So instead you make them sit through 6+ hours at home, sitting through Mum/Dad lecturing them on boring subjects, being unable to make friends because there is no recess and no break, and their peers are at school.

    Yeah.

    You’re making excuses. That’s what you see as bad about sending your kids to school.

    That IS NOT why you can’t make them sit down after shcool and teach them yourself.

    How much homework (work at home) do kids get lumbered with nowadays? Tons. But you either want to do it ALL and tell “the man” to GFTO and away from your kids or wring your hands and let junior suffer alone with their homework or school problems.

    The problem isn’t the school.

    It’s you.

  71. #71 Wow
    March 19, 2012

    “”No child should be abused and neglected by their parents under the guise of homeschooling. One is too many.”

    Is public schooling the cure for abuse?”

    No.

    However, schools are not parents and are responsible to the public at large.

    If you have teachers you know are abusing children, then report them to the police.

    Or just whine about it and neglect your kids, or, worse, abuse your own children and say “but they do it too!”.

  72. #72 Manduca Sexta
    March 19, 2012

    I’m not a homeschooler (nor do I play one on TV), nor was I homeschooled. I’ll start with that disclaimer. However, my mother is a public school teacher (I’m a grad student instructor at a local University, so I don’t have a dog in the fight) and my cousins were homeschooled until this year, so I think I can be a somewhat objective third party.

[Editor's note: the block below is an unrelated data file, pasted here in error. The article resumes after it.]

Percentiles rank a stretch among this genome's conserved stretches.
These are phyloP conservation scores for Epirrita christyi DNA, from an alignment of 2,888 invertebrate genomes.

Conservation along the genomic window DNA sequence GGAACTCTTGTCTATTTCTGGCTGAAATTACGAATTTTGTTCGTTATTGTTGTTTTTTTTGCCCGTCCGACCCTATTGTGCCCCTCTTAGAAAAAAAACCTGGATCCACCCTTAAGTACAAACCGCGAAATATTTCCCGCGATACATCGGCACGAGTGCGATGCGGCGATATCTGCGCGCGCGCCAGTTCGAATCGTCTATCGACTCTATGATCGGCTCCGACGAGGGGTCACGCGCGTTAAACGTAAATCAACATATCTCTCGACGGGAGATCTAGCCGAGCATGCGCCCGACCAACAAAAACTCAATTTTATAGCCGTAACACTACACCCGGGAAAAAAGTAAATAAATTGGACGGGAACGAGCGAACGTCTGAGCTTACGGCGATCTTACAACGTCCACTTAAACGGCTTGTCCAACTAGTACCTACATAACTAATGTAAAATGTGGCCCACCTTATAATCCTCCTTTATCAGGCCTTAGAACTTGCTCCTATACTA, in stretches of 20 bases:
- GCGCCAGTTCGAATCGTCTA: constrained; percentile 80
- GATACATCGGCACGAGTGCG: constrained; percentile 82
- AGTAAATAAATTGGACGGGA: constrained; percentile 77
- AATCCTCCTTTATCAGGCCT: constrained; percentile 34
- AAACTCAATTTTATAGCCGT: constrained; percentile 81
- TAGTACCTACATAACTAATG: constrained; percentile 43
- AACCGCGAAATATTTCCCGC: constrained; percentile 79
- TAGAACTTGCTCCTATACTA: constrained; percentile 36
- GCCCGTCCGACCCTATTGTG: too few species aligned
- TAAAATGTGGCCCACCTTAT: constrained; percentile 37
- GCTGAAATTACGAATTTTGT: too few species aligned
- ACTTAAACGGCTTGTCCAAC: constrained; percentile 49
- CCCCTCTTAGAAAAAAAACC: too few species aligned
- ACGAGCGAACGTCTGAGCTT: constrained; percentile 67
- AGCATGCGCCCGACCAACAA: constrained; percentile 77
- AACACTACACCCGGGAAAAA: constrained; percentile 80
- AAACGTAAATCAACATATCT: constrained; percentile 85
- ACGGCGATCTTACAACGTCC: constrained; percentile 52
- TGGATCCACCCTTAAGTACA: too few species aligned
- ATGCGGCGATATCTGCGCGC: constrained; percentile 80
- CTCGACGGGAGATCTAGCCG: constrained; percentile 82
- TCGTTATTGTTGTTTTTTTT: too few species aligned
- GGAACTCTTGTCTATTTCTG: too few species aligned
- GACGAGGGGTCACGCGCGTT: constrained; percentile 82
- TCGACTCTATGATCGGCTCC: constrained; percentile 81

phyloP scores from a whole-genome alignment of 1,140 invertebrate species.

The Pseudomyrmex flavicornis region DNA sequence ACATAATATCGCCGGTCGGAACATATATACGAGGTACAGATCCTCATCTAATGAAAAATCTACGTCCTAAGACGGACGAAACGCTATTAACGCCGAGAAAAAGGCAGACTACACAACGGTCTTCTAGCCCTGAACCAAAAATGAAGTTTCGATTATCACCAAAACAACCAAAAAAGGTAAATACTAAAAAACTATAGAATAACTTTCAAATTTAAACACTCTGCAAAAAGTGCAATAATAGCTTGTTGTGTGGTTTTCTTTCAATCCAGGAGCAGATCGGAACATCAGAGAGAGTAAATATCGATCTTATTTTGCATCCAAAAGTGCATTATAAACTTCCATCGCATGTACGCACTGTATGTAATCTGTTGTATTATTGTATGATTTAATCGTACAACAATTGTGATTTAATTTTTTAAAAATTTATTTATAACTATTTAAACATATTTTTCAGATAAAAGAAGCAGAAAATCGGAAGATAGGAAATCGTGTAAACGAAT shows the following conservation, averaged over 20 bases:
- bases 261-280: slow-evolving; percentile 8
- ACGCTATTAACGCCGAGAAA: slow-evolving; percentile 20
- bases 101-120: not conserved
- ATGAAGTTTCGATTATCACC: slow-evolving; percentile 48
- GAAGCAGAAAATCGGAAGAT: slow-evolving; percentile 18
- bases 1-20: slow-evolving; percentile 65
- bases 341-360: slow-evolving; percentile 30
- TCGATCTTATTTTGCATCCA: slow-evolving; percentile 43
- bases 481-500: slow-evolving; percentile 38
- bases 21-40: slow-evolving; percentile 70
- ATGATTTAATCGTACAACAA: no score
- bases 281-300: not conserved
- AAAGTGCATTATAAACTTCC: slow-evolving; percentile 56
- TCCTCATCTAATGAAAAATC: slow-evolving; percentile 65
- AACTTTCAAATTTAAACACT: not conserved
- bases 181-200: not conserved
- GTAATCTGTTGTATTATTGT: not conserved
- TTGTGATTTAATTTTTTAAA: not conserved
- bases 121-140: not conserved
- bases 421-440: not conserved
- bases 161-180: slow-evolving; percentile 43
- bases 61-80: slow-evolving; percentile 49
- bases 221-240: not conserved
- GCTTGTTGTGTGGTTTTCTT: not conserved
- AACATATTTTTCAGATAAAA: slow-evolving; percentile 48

Homeschooling/unschooling needs to be standardized. while there are definitely children who benefit from a lack of structure, many children benefit more from a structured workday, and many parents do not have the necessary background to teach their children higher level subjects adequately (I’d also venture to say that someone who’s reached a higher level in their field might have difficulty teaching basics to a child- the stereotype of an individual with a PhD in math struggling to calculate a tip comes to mind). The lack of standards also means that one of my cousins was “held back” from learning until her younger sister was ready for kindergarten-level work so they could be taught at exactly the same pace. I think this was a disservice, especially with many formal schools trending toward more individualized curricula.

    Anecdotally, I did not meet anyone who’d been homeschooled when I was in undergrad- I honestly met more people who’d went to boarding school- and the one firl I knew in high school who’d been homeschooled finished her high school work in one year, started college at 14 and dropped out when she was 16 because she wasn’t emotionally ready for college. So this may have tainted my perception of homeschooling, especially with potential for abuse (eg. even with standards, the parents can take the tests to hide any educational neglect).

    Is this an insult to every homeschooler/unschooler? It is not meant to be so, but I understand that many parents see any criticism of any parenting style in general to be an insult to them personally, so I apologize for any boundaries I might have crossed. And I’m sure that the vast majority of homeschooled children turn out to be brighter than those of us who went to school outside the home (I often begged my mom to let me be homeschooled, both to avoid bullying- the first time I attempted suicide I was 8, just to give you an idea- and because I’d been told that homeschooled students were much brighter than us dolts in traditional schools (I went to a private school)).